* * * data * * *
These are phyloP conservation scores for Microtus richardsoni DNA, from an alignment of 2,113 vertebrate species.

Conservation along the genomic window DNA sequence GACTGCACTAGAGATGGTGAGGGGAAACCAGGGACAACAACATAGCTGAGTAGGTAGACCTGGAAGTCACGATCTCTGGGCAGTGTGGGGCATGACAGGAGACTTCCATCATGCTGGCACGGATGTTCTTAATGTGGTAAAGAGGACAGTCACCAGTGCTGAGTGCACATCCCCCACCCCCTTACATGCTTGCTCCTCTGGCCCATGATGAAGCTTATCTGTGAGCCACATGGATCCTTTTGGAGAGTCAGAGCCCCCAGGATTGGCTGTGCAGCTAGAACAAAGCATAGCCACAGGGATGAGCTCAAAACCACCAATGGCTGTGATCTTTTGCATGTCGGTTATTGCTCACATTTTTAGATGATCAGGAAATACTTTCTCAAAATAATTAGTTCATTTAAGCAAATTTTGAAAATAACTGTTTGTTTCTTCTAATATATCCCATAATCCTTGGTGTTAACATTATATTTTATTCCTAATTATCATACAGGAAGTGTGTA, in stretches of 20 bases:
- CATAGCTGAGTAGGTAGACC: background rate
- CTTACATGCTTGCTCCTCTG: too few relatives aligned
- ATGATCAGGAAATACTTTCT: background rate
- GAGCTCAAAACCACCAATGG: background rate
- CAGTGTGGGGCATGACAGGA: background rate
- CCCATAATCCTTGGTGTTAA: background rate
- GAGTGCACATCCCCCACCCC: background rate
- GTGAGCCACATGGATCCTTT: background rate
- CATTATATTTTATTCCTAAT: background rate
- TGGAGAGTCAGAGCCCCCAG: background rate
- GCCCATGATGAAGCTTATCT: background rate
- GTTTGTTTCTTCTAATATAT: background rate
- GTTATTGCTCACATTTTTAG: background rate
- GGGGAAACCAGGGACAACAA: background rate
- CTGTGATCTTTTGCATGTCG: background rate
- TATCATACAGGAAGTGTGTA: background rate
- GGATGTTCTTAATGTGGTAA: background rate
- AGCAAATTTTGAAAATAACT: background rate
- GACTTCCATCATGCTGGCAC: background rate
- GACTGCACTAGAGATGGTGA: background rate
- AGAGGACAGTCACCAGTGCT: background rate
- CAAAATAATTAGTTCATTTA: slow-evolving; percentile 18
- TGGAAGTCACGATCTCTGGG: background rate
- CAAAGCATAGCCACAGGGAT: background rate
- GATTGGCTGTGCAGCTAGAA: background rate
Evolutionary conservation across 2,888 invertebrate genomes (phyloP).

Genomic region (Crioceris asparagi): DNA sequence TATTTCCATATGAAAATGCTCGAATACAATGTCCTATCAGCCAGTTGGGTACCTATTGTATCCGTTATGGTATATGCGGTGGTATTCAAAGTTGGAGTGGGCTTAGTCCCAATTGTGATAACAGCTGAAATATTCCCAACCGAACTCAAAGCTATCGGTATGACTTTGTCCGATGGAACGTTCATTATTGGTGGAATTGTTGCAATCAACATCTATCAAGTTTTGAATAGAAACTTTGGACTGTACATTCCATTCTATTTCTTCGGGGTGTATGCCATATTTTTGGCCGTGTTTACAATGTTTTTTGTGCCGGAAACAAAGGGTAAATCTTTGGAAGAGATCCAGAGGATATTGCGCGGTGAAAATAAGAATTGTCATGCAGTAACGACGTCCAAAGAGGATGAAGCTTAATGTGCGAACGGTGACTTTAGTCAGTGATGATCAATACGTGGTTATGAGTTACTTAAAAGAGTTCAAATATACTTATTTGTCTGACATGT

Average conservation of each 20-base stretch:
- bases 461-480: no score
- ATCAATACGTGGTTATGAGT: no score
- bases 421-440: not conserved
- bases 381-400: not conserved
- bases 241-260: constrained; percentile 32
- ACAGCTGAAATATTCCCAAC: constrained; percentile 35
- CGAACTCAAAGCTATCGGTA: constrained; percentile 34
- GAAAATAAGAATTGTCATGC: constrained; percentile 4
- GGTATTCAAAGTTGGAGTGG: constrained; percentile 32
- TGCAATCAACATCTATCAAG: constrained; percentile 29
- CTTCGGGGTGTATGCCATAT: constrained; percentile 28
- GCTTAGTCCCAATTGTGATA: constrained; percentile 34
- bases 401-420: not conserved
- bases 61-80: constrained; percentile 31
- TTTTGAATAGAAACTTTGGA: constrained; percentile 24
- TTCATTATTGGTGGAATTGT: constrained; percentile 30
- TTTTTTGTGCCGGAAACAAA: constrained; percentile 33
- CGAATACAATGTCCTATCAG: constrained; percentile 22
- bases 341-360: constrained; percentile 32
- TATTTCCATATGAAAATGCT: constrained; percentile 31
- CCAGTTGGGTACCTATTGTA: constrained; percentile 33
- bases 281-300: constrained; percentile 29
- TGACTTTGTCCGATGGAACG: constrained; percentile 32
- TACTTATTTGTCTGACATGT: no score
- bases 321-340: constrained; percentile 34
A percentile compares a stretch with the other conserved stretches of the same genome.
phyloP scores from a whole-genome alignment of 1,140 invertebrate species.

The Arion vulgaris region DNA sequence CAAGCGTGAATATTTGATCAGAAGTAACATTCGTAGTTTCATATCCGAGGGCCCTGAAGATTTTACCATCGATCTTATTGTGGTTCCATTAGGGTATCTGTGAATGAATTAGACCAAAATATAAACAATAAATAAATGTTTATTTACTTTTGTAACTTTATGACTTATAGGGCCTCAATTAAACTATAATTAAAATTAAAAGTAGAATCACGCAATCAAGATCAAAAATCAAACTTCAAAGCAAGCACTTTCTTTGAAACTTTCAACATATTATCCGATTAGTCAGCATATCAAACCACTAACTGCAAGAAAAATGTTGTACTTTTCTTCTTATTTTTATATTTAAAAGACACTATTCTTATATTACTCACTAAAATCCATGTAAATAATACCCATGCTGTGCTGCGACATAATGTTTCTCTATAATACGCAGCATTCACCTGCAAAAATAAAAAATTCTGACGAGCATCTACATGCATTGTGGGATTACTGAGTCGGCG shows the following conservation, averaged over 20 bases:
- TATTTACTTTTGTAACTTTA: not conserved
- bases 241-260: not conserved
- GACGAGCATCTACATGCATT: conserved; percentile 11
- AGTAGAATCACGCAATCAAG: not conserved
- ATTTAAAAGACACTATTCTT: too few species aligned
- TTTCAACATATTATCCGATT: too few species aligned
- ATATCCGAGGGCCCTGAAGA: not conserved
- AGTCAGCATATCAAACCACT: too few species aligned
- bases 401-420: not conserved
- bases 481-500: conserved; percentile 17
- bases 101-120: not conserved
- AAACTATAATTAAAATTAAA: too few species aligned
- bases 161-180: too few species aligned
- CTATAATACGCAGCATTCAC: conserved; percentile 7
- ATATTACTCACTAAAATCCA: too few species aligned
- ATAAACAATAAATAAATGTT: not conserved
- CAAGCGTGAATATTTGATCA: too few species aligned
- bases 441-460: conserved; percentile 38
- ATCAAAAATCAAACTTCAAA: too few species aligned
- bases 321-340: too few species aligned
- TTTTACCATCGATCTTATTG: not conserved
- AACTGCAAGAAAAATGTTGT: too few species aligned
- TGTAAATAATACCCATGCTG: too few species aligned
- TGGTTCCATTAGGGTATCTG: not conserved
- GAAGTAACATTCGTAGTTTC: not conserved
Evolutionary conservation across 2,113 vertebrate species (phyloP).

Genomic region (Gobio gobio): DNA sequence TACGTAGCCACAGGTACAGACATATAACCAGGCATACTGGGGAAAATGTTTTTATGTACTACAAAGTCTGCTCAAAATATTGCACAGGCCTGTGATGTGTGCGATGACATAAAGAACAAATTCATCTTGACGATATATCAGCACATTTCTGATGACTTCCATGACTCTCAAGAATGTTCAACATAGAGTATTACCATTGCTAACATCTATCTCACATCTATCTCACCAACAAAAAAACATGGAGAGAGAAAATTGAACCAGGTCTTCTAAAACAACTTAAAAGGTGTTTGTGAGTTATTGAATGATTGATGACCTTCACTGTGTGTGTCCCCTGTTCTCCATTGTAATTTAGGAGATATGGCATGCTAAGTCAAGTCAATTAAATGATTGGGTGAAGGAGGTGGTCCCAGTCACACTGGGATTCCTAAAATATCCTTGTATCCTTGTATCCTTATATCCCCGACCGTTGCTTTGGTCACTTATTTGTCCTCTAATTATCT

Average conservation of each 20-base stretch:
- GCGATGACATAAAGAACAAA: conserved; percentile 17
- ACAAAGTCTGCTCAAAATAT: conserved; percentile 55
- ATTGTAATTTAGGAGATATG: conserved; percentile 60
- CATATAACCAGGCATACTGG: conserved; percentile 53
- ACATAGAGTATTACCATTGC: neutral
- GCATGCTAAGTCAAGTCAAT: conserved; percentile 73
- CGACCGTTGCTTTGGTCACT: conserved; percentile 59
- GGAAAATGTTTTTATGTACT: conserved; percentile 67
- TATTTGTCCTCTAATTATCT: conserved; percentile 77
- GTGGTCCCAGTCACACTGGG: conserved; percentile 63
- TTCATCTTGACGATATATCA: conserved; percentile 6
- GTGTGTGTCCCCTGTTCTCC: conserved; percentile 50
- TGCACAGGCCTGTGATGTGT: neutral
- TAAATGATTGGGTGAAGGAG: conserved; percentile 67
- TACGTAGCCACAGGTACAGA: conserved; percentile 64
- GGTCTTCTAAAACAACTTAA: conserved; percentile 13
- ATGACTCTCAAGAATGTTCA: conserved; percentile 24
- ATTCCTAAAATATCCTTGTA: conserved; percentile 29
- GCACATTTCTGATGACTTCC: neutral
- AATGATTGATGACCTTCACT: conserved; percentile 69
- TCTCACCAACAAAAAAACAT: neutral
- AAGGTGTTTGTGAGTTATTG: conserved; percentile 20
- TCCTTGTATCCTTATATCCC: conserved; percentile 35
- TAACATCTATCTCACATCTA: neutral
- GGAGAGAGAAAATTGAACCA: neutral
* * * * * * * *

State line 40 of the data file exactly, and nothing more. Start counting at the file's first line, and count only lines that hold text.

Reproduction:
- TGCAATCAACATCTATCAAG: constrained; percentile 29